Headline: High level review of a wide range of proposed marine geoengineering techniques

While Marchetti (1977) was the first to propose using ocean density currents to transport and store anthropogenic carbon dioxide in the deep ocean, “marine geoengineering” first came to widespread public attention in 1990 when global headlines announced US ocean scientist John Martin idea that ocean fertilization could be used to enhance biological carbon dioxide uptake and storage to counteract carbon dioxide induced global warming. It came to widespread public attention again in 2007 due to a proposed ocean iron fertilization activity, planned as a commercial venture by Planktos Inc., off the Galapagos Islands. Such ventures have since taken place in the North-East Pacific off Canada and have been planned for the western seaboard of South America off Chile. The Contracting Parties to the London Convention and London Protocol (LC/LP) expressed concern about the marine environmental impacts of the proposed activity off the Galapagos. In 2008 the Parties adopted a resolution deciding that ocean fertilization activities other than legitimate scientific research should be considered as contrary to the aims of both instruments. Subsequently, due to ongoing interest in marine geoengineering, the LP was amended in 2013 to regulate ocean fertilization activities. These amendments also enable the Parties to regulate other marine geoengineering activities within the scope of the LP by listing them in the new Annex 4 of the Protocol. Thus, the LP has a governance framework that potentially can be applied to newly emerging marine geoengineering technologies. Objectives In the light of the growing interest in marine geoengineering techniques and the LP amendment, GESAMP decided that a Working Group (WG) was needed to: 1 Better understand the potential environmental (and socio-economic) impacts of different marine geoengineering approaches; and 2 Provide advice to the London Protocol Parties to assist them in identifying those marine geoengineering techniques that it might be sensible to consider for listing in the new Annex 4 of the Protocol. Establishment of WG 41 The WG was established and comprised mainly natural scientists with wide-ranging expertise relevant to marine geoengineering, along with a smaller group of experts from economics and political sciences. The preliminary and main findings are reported here.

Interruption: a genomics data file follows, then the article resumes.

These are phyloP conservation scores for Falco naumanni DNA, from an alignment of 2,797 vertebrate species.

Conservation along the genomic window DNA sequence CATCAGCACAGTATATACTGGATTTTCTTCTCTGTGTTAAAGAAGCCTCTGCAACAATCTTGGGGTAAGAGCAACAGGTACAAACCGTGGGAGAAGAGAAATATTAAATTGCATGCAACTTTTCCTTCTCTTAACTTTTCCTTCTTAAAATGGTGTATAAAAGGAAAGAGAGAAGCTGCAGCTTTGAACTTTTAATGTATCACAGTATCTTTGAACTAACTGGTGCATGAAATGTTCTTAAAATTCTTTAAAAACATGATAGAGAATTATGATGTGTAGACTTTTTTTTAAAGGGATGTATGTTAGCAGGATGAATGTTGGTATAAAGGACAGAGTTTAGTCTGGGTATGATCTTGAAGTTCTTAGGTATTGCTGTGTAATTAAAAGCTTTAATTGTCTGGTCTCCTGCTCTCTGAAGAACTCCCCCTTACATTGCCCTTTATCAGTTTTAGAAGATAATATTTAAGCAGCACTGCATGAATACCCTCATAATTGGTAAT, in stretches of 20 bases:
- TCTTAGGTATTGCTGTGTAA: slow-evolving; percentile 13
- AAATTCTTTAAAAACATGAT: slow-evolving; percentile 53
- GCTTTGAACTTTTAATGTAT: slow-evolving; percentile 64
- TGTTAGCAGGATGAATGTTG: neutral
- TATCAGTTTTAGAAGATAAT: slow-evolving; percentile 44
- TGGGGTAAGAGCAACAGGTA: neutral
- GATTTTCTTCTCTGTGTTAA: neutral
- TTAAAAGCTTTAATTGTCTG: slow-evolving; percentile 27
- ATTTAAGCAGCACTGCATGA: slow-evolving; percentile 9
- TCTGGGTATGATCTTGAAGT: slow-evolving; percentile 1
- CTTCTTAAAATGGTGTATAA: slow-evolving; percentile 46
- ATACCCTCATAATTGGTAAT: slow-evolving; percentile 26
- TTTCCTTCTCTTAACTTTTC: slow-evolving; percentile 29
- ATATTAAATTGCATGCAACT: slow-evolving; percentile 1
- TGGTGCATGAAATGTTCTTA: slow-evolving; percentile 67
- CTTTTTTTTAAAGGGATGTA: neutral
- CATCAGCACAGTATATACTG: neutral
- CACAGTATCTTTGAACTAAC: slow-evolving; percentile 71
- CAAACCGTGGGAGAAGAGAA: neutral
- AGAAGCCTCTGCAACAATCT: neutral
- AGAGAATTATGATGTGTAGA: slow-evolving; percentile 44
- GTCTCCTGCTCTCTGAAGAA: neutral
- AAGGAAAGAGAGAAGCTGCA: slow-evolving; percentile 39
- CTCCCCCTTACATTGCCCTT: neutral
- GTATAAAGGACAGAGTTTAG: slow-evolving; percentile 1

IMO, FAO, UNESCO-IOC, UNIDO, WMO, IAEA, UN, UN Environment, UNDP, & ISA (Eds.).(2019). High level review of a wide range of proposed marine geoengineering techniques. London: International Maritime Organization.

https://publications.rifs-potsdam.de/rest/items/item_4044891_15/component/file_… http://www.gesamp.org/ http://www.imo.org/en/Pages/Default.aspx